I had one complaint with the editing. When Louise and Donati are supposed to be falling in love, we are treated to a series of shots of them dancing at balls. The problem is that it is difficult to tell the difference between each ball, especially when the whole point is that time is passing in between. This happens a few other times. Without warning, the film will just skip 2 weeks without telling you. At the end, the jeweler mentions that it has been 2 years since the beginning of the film. How the fuck did that happen?
The film is done in 4:3. Which sucked. But before I list it as a detractor, does anyone know why this was used? I'm not an expert on aspect ratios, but it felt out of place to me.
The actors are all very good. I especially enjoyed Charles Boyer, who played the general. In my opinion, he steals the show.
The music works in harmony with the cinematography. Almost every scene is accompanied by a waltzy soundtrack. It did get a little annoying at times, but this constant tone made the ending work so much better. After the general kills Donati, the only way we know for sure that both he and Louise (who dies of being melodramatic, apparently) are dead is through the music. The waltz continues to the final chord, but there is a chorus of foreboding horns that emphasize the "what the fuck" state of mind you will surely be in. Its a bit like the final notes of Copeland's Billy the Kid; triumphant and wrong.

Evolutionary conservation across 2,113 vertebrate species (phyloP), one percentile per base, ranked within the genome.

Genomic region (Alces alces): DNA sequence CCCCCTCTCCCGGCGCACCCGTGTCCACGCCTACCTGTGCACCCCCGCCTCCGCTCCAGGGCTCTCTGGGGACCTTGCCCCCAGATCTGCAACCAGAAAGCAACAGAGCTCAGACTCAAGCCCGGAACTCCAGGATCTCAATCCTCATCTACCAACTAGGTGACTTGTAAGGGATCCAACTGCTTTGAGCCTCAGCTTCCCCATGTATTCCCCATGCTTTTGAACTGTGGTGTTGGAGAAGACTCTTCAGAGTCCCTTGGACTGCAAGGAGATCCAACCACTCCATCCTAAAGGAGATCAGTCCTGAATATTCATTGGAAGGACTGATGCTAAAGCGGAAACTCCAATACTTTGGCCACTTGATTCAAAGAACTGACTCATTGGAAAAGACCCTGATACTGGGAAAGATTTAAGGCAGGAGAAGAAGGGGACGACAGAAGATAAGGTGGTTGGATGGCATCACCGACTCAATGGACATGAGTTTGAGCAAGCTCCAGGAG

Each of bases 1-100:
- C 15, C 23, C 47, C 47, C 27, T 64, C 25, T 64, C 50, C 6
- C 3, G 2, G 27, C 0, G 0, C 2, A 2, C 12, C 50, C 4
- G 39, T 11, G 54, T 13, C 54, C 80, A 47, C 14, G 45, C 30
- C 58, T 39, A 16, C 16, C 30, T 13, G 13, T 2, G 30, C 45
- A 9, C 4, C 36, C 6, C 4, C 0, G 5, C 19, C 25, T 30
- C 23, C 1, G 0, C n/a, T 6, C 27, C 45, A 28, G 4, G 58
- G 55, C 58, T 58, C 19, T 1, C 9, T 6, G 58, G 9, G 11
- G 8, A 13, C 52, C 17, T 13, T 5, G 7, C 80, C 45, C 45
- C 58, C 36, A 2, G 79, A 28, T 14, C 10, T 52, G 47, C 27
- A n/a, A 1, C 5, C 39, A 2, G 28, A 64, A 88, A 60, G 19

Anyways... The General's Retarded Wife is about a general with a retarded wife. In the end, he frees himself of her by dueling her love interest. The reason why I don't take the romance plot line seriously is because there is no passion. It is just another instance where we don't see any passion between the "lovers" and therefore cannot believe in them. All they do is dance together and look into each other's eyes. They have no other physical contact. Even when they meet secretly in the forest, there is no intimacy. Going back to Madame Bovary, this scene reminded me of when the novel's titular character meets her love interest and spends the day banging the shit out of him. The scene in the movie is just a neutered version of this.
At least half of the movie is just Louise moping around. Seriously, she spends five weeks touring Italian lake country. She can't be bothered to appreciate any of it because she misses her glorified dance partner.
Her husband, the general, knows all about her romance. He lets it play out until he discovers that for some unknown reason, she has fallen in love. Then he interferes. Its too bad that his mistress was bad at gambling, we could have been spared all of this. I like to think that this film is really a story about him winning his freedom from melodramatic bullshit. It's a little hard to believe that this story was supposed to be taken seriously. And yet I keep reading film essays praising it's depiction of romance.
If you like this movie for reasons not related to the general's manly awesomeness, you're a pansy.